I have a had a 1/4 inch hard spot on the left inside of my tongue near the tip for at least 8 months. Sometime its bigger sometimes smaller. You cant see the lump but can feel it with your finger . About once a month I get a couple of discolorations that look like geographic tonge on the same side of the lump. Also citrus seams to make the lump get bigger temporarily. I just want to make sure it isnt cancer.
Also other lumps temporarily appear when the discolorations occur. It almost looks like I was chewing on the side of my tongue
Person's Gender: Male
Person's Age: 33
Welcome, and thank you for putting your trust in me!Because there are a variety of different conditions of varying significance that can present in the manner you describe, identification of your tongue lesion will require more than visual assessment. Granted, the tip of the tongue is not a common site for oral cancer, and your age makes it even less likely. However, there are all manner of serious conditions that can present as a hard nodule in or on the tongue, including a syphilitc chancre, tuberculosis, sarcoidosis, deep mycotic infection, and other lesions-- papillomas, reactive fibromas or pyogenic granuloma, myoblastomas, and a host of others that could fill a pathology textbook-- including something trivial like a keloid or scar from chronic mechanical injury.Your best first step would be to arrange for a diagnostic session with your dentist. If he deems it appropriate, he may choose to refer you to a clinical oral pathologist or an oral surgeon for formal biopsy, which would be a more conclusive way of identification of the lesion and assessing its health impact.Hope this helps...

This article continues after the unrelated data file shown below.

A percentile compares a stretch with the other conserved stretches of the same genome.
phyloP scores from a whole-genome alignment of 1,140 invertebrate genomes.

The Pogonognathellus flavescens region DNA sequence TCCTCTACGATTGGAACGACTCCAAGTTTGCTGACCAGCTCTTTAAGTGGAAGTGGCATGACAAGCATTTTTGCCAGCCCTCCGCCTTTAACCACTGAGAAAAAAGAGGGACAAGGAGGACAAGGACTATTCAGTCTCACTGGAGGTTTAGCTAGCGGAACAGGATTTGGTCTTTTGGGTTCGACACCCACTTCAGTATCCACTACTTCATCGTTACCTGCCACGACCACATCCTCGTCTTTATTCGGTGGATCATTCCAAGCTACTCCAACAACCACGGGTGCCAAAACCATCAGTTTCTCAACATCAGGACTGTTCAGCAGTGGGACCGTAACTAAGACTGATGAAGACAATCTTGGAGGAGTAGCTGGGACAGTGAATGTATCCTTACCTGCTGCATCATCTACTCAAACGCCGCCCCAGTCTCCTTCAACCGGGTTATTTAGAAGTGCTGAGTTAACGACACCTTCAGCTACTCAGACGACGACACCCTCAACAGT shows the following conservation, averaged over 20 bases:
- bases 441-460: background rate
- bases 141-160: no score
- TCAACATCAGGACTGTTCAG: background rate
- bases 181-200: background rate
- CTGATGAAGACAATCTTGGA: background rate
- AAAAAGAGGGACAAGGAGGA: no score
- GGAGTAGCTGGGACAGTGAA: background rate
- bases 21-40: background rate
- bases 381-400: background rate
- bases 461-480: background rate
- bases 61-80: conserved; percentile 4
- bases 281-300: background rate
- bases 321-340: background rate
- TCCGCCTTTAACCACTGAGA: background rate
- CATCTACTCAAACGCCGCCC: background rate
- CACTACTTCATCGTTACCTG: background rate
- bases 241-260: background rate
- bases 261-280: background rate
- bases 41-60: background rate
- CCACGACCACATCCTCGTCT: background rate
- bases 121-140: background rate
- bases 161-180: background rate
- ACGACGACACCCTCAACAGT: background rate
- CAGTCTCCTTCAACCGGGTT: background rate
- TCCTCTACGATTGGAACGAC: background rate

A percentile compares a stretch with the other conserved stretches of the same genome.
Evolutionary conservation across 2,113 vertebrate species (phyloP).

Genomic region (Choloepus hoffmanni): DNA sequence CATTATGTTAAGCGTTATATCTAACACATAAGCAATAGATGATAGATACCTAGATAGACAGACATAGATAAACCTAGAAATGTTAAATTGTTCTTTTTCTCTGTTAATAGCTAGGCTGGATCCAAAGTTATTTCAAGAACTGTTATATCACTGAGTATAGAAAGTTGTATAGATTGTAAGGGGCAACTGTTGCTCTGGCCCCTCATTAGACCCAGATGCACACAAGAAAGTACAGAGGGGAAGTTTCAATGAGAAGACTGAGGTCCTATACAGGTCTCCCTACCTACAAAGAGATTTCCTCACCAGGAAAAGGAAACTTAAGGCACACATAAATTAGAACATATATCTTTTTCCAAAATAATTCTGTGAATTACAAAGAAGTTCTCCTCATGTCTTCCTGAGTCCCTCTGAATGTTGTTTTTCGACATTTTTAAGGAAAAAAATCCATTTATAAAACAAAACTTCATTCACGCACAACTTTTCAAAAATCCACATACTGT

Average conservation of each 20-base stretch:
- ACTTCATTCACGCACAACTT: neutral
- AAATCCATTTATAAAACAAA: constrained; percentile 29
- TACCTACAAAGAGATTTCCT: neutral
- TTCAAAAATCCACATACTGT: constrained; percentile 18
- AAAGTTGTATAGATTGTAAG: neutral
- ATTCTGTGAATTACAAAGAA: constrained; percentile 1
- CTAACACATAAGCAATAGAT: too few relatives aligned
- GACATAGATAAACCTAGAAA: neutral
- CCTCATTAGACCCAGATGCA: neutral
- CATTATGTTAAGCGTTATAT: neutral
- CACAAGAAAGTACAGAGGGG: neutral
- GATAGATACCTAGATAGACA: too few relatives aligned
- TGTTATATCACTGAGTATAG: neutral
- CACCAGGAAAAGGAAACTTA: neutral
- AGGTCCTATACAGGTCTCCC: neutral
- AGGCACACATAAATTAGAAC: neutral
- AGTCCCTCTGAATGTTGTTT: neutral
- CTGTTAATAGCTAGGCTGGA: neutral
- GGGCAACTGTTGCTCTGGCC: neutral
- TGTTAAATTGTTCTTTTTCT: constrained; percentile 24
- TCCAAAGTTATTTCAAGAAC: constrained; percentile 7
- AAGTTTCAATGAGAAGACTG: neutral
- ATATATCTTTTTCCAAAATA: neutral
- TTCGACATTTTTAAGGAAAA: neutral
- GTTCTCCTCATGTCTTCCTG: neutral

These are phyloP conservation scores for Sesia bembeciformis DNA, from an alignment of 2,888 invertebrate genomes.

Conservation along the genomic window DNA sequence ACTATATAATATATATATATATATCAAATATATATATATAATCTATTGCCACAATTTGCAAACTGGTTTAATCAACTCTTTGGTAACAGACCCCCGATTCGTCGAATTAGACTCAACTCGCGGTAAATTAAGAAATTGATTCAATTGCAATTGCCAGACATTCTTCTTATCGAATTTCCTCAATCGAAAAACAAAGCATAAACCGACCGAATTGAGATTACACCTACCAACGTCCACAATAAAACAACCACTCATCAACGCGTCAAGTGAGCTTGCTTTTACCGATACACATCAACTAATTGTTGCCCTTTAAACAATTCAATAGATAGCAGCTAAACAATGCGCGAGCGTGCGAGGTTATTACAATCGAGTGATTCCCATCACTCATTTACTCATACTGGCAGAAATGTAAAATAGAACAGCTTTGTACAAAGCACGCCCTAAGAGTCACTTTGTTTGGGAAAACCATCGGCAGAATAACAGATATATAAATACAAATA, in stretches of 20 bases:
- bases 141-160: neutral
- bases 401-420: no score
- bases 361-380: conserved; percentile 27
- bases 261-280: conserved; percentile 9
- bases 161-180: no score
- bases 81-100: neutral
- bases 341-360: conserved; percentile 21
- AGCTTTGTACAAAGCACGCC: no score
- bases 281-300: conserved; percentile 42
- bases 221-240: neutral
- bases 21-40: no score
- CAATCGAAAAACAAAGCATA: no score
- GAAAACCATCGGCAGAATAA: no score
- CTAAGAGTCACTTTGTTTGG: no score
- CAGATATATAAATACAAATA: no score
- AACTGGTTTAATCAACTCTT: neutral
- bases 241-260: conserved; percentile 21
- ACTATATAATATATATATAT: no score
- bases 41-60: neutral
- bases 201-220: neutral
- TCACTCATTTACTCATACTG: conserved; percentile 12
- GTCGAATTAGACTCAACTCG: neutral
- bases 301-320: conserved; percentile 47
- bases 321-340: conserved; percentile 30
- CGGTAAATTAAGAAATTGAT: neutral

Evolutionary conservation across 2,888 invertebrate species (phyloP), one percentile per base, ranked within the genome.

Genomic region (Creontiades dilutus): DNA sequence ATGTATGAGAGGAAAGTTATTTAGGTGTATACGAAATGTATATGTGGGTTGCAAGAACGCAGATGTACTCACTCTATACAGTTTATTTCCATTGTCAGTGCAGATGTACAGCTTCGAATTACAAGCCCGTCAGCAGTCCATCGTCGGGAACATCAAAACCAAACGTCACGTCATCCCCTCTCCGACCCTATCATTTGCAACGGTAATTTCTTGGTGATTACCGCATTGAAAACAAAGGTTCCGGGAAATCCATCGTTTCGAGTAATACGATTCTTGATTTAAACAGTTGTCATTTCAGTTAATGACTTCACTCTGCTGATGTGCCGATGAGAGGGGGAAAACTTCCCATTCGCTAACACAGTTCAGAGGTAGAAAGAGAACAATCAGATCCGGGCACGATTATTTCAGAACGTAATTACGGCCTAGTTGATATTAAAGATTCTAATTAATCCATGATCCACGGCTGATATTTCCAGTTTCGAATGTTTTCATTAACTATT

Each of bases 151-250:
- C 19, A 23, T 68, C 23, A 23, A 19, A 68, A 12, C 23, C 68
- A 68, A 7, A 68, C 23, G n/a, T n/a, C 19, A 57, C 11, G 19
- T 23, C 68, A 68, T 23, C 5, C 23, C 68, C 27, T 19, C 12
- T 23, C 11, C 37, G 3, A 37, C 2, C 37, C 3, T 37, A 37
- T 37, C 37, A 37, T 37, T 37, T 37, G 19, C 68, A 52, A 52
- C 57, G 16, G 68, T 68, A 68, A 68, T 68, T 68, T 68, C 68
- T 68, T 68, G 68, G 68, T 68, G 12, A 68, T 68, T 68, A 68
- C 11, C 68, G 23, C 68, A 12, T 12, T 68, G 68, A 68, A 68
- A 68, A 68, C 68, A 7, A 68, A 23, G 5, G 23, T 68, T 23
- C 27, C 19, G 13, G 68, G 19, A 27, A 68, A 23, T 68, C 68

If it were some kind of cancer wouldnt it have grown some in the last 8 months or become painful or bled? There are no other symptoms other than the 1/4 long hard spot on the front side of the tongue.
Although cancer occasionally grows aggressively and rapidly, some cancers run a more indolent course, and a failure to see conspicuous growth is not in itself sufficient to rule out malignancy or pre-malignancy. Likewise, absence of symptoms is not a useful criterion for distinguishing cancer, because symptoms are typically a very late manifestation of cancer. These are the reasons why a more formal diagnostic assessment is necessary for a reliable determination of malignancy.Hope this helps...
35 years experience, member Academy of General Dentistry